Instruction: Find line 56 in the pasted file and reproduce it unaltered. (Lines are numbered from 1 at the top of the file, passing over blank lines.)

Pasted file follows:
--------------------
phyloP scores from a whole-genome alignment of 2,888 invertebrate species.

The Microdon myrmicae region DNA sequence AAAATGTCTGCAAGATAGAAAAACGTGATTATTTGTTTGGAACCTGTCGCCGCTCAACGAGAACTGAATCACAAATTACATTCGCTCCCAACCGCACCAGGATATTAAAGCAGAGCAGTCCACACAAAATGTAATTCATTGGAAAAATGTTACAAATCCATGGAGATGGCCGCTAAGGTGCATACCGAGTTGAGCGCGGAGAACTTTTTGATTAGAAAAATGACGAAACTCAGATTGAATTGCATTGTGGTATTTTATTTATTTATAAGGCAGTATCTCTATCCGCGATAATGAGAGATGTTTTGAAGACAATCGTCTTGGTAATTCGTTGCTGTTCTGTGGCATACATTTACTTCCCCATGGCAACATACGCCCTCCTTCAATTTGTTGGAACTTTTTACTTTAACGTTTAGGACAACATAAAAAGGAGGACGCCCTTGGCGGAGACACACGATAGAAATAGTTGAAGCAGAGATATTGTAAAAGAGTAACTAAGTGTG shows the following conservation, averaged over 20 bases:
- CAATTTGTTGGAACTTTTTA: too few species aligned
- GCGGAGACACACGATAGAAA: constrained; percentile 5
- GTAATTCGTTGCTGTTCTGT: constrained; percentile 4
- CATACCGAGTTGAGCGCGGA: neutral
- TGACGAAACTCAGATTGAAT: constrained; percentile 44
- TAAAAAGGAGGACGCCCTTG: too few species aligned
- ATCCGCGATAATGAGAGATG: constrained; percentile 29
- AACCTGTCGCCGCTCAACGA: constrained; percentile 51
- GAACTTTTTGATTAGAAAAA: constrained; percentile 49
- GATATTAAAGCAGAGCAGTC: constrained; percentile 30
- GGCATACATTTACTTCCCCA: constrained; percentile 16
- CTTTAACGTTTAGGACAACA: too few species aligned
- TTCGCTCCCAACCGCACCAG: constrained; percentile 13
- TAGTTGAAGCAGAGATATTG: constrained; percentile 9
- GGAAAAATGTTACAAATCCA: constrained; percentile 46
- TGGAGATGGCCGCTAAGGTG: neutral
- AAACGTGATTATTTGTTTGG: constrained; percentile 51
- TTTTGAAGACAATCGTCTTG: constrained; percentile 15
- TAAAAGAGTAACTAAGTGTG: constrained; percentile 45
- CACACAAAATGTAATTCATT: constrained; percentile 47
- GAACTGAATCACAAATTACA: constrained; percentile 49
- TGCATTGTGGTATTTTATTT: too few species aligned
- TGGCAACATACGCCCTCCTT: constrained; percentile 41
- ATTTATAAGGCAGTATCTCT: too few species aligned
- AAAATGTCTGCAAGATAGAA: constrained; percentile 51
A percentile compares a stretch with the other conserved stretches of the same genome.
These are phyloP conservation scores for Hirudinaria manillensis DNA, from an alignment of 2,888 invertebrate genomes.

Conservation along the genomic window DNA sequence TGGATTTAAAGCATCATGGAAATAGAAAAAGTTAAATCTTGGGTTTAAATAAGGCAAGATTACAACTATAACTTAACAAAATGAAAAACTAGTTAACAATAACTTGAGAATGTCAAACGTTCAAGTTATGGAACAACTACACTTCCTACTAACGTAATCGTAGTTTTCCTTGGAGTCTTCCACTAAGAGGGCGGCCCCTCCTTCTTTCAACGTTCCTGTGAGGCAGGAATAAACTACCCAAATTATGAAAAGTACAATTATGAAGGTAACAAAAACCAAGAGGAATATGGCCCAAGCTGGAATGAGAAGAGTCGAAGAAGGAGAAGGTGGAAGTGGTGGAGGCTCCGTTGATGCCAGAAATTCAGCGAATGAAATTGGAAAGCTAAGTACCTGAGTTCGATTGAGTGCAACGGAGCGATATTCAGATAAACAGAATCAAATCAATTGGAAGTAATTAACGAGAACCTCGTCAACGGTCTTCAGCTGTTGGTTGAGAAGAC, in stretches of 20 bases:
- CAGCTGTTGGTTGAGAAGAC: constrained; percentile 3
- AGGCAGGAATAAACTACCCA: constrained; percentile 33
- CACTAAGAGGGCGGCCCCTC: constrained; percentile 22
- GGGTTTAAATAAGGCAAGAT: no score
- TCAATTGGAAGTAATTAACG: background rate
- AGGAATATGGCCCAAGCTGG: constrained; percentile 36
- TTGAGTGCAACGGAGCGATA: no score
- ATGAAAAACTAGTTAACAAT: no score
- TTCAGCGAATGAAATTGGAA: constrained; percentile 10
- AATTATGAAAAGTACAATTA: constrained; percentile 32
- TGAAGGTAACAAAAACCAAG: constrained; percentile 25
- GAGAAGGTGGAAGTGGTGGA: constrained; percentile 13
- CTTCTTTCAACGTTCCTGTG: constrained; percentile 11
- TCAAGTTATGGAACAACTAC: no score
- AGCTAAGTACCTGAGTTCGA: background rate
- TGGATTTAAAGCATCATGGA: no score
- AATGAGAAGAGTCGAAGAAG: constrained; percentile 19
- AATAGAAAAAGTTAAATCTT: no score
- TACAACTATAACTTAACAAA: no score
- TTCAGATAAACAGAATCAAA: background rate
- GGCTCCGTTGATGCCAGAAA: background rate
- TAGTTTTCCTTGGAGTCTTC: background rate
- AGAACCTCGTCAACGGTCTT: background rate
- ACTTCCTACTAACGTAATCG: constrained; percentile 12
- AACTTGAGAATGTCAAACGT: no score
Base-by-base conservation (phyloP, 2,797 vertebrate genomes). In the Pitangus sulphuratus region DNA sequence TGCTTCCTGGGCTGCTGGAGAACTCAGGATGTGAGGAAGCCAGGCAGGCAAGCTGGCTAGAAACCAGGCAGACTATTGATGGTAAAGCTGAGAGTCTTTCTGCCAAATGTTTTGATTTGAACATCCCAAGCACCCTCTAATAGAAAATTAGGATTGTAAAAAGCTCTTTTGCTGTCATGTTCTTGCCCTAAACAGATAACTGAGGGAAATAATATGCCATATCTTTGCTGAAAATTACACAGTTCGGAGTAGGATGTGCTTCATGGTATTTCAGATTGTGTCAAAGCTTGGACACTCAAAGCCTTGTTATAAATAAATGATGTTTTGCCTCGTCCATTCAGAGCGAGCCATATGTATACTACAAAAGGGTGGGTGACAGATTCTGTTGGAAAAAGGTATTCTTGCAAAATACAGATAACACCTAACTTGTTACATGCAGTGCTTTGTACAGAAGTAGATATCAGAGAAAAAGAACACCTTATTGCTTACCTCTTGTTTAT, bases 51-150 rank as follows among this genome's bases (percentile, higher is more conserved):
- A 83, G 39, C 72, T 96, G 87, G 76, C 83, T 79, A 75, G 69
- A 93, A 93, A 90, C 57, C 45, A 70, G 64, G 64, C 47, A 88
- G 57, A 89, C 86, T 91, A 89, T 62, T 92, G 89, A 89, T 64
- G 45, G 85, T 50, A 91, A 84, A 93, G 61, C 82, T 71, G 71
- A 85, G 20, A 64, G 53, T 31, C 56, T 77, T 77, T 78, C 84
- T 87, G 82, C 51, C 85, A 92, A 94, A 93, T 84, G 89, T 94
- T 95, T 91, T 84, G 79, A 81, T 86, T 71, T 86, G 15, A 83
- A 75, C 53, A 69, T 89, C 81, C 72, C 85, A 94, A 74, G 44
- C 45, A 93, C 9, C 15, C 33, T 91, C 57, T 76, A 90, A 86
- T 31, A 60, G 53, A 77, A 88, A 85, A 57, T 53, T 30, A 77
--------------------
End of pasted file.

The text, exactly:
Base-by-base conservation (phyloP, 2,797 vertebrate genomes). In the Pitangus sulphuratus region DNA sequence TGCTTCCTGGGCTGCTGGAGAACTCAGGATGTGAGGAAGCCAGGCAGGCAAGCTGGCTAGAAACCAGGCAGACTATTGATGGTAAAGCTGAGAGTCTTTCTGCCAAATGTTTTGATTTGAACATCCCAAGCACCCTCTAATAGAAAATTAGGATTGTAAAAAGCTCTTTTGCTGTCATGTTCTTGCCCTAAACAGATAACTGAGGGAAATAATATGCCATATCTTTGCTGAAAATTACACAGTTCGGAGTAGGATGTGCTTCATGGTATTTCAGATTGTGTCAAAGCTTGGACACTCAAAGCCTTGTTATAAATAAATGATGTTTTGCCTCGTCCATTCAGAGCGAGCCATATGTATACTACAAAAGGGTGGGTGACAGATTCTGTTGGAAAAAGGTATTCTTGCAAAATACAGATAACACCTAACTTGTTACATGCAGTGCTTTGTACAGAAGTAGATATCAGAGAAAAAGAACACCTTATTGCTTACCTCTTGTTTAT, bases 51-150 rank as follows among this genome's bases (percentile, higher is more conserved):